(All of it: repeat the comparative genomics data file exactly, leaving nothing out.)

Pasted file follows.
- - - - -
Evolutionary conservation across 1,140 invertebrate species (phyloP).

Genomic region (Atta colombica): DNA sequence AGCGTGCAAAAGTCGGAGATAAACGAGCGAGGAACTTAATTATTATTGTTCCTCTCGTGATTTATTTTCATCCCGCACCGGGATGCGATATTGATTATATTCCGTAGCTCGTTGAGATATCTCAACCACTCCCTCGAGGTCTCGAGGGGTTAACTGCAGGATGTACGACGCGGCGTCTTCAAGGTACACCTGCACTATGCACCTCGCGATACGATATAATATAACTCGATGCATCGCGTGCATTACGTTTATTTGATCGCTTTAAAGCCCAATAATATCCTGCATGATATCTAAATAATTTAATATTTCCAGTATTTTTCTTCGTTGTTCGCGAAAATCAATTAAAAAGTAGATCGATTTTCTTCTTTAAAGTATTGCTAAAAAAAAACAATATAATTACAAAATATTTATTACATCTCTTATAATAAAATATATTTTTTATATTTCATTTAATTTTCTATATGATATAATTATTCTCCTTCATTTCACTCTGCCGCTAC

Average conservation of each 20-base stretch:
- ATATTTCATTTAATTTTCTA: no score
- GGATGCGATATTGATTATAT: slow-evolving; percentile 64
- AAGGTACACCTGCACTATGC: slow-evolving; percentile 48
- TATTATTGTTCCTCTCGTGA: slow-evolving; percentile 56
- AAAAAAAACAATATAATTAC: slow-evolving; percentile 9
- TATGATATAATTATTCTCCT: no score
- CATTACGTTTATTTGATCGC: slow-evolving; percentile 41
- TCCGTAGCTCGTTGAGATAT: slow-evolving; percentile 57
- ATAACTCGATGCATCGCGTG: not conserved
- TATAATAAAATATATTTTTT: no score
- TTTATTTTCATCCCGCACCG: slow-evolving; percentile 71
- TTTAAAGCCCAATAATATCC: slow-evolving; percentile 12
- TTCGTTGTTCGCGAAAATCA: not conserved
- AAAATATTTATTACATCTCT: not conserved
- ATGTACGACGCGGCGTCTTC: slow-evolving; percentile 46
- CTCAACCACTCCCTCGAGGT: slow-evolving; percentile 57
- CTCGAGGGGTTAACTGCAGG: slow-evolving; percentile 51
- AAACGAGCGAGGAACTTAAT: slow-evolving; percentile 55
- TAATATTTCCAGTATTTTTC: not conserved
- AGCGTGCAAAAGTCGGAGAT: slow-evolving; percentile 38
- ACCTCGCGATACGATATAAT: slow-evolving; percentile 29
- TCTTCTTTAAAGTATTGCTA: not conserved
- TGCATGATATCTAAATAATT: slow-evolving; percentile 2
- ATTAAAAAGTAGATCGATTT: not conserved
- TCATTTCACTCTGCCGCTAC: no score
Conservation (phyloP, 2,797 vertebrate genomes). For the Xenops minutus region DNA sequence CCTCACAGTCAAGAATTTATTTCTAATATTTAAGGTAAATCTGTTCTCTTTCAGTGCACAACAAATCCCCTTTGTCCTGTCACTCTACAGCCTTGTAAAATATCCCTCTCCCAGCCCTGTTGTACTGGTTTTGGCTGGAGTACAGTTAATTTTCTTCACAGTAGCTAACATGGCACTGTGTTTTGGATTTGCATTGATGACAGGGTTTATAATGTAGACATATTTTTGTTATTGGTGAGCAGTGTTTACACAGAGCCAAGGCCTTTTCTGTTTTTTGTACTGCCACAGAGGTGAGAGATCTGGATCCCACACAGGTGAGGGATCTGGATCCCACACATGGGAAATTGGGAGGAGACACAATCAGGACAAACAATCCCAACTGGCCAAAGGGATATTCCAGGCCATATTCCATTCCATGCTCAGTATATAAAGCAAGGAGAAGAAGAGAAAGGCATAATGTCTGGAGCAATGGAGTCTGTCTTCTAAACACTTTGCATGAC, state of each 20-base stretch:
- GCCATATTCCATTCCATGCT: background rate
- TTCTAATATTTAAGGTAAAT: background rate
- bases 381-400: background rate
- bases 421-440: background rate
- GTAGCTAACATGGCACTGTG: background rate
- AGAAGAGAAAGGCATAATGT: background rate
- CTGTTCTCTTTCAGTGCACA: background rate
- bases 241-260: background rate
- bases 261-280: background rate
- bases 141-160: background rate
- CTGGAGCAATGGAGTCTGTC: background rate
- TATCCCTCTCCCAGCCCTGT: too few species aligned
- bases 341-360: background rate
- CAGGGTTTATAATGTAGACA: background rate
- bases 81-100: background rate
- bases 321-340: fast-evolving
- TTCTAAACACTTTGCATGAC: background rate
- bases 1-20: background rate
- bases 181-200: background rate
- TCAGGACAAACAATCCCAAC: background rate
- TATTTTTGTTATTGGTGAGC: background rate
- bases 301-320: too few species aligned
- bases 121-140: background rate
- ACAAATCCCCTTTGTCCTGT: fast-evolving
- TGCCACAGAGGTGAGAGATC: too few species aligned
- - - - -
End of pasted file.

Evolutionary conservation across 1,140 invertebrate species (phyloP).

Genomic region (Atta colombica): DNA sequence AGCGTGCAAAAGTCGGAGATAAACGAGCGAGGAACTTAATTATTATTGTTCCTCTCGTGATTTATTTTCATCCCGCACCGGGATGCGATATTGATTATATTCCGTAGCTCGTTGAGATATCTCAACCACTCCCTCGAGGTCTCGAGGGGTTAACTGCAGGATGTACGACGCGGCGTCTTCAAGGTACACCTGCACTATGCACCTCGCGATACGATATAATATAACTCGATGCATCGCGTGCATTACGTTTATTTGATCGCTTTAAAGCCCAATAATATCCTGCATGATATCTAAATAATTTAATATTTCCAGTATTTTTCTTCGTTGTTCGCGAAAATCAATTAAAAAGTAGATCGATTTTCTTCTTTAAAGTATTGCTAAAAAAAAACAATATAATTACAAAATATTTATTACATCTCTTATAATAAAATATATTTTTTATATTTCATTTAATTTTCTATATGATATAATTATTCTCCTTCATTTCACTCTGCCGCTAC

Average conservation of each 20-base stretch:
- ATATTTCATTTAATTTTCTA: no score
- GGATGCGATATTGATTATAT: slow-evolving; percentile 64
- AAGGTACACCTGCACTATGC: slow-evolving; percentile 48
- TATTATTGTTCCTCTCGTGA: slow-evolving; percentile 56
- AAAAAAAACAATATAATTAC: slow-evolving; percentile 9
- TATGATATAATTATTCTCCT: no score
- CATTACGTTTATTTGATCGC: slow-evolving; percentile 41
- TCCGTAGCTCGTTGAGATAT: slow-evolving; percentile 57
- ATAACTCGATGCATCGCGTG: not conserved
- TATAATAAAATATATTTTTT: no score
- TTTATTTTCATCCCGCACCG: slow-evolving; percentile 71
- TTTAAAGCCCAATAATATCC: slow-evolving; percentile 12
- TTCGTTGTTCGCGAAAATCA: not conserved
- AAAATATTTATTACATCTCT: not conserved
- ATGTACGACGCGGCGTCTTC: slow-evolving; percentile 46
- CTCAACCACTCCCTCGAGGT: slow-evolving; percentile 57
- CTCGAGGGGTTAACTGCAGG: slow-evolving; percentile 51
- AAACGAGCGAGGAACTTAAT: slow-evolving; percentile 55
- TAATATTTCCAGTATTTTTC: not conserved
- AGCGTGCAAAAGTCGGAGAT: slow-evolving; percentile 38
- ACCTCGCGATACGATATAAT: slow-evolving; percentile 29
- TCTTCTTTAAAGTATTGCTA: not conserved
- TGCATGATATCTAAATAATT: slow-evolving; percentile 2
- ATTAAAAAGTAGATCGATTT: not conserved
- TCATTTCACTCTGCCGCTAC: no score
Conservation (phyloP, 2,797 vertebrate genomes). For the Xenops minutus region DNA sequence CCTCACAGTCAAGAATTTATTTCTAATATTTAAGGTAAATCTGTTCTCTTTCAGTGCACAACAAATCCCCTTTGTCCTGTCACTCTACAGCCTTGTAAAATATCCCTCTCCCAGCCCTGTTGTACTGGTTTTGGCTGGAGTACAGTTAATTTTCTTCACAGTAGCTAACATGGCACTGTGTTTTGGATTTGCATTGATGACAGGGTTTATAATGTAGACATATTTTTGTTATTGGTGAGCAGTGTTTACACAGAGCCAAGGCCTTTTCTGTTTTTTGTACTGCCACAGAGGTGAGAGATCTGGATCCCACACAGGTGAGGGATCTGGATCCCACACATGGGAAATTGGGAGGAGACACAATCAGGACAAACAATCCCAACTGGCCAAAGGGATATTCCAGGCCATATTCCATTCCATGCTCAGTATATAAAGCAAGGAGAAGAAGAGAAAGGCATAATGTCTGGAGCAATGGAGTCTGTCTTCTAAACACTTTGCATGAC, state of each 20-base stretch:
- GCCATATTCCATTCCATGCT: background rate
- TTCTAATATTTAAGGTAAAT: background rate
- bases 381-400: background rate
- bases 421-440: background rate
- GTAGCTAACATGGCACTGTG: background rate
- AGAAGAGAAAGGCATAATGT: background rate
- CTGTTCTCTTTCAGTGCACA: background rate
- bases 241-260: background rate
- bases 261-280: background rate
- bases 141-160: background rate
- CTGGAGCAATGGAGTCTGTC: background rate
- TATCCCTCTCCCAGCCCTGT: too few species aligned
- bases 341-360: background rate
- CAGGGTTTATAATGTAGACA: background rate
- bases 81-100: background rate
- bases 321-340: fast-evolving
- TTCTAAACACTTTGCATGAC: background rate
- bases 1-20: background rate
- bases 181-200: background rate
- TCAGGACAAACAATCCCAAC: background rate
- TATTTTTGTTATTGGTGAGC: background rate
- bases 301-320: too few species aligned
- bases 121-140: background rate
- ACAAATCCCCTTTGTCCTGT: fast-evolving
- TGCCACAGAGGTGAGAGATC: too few species aligned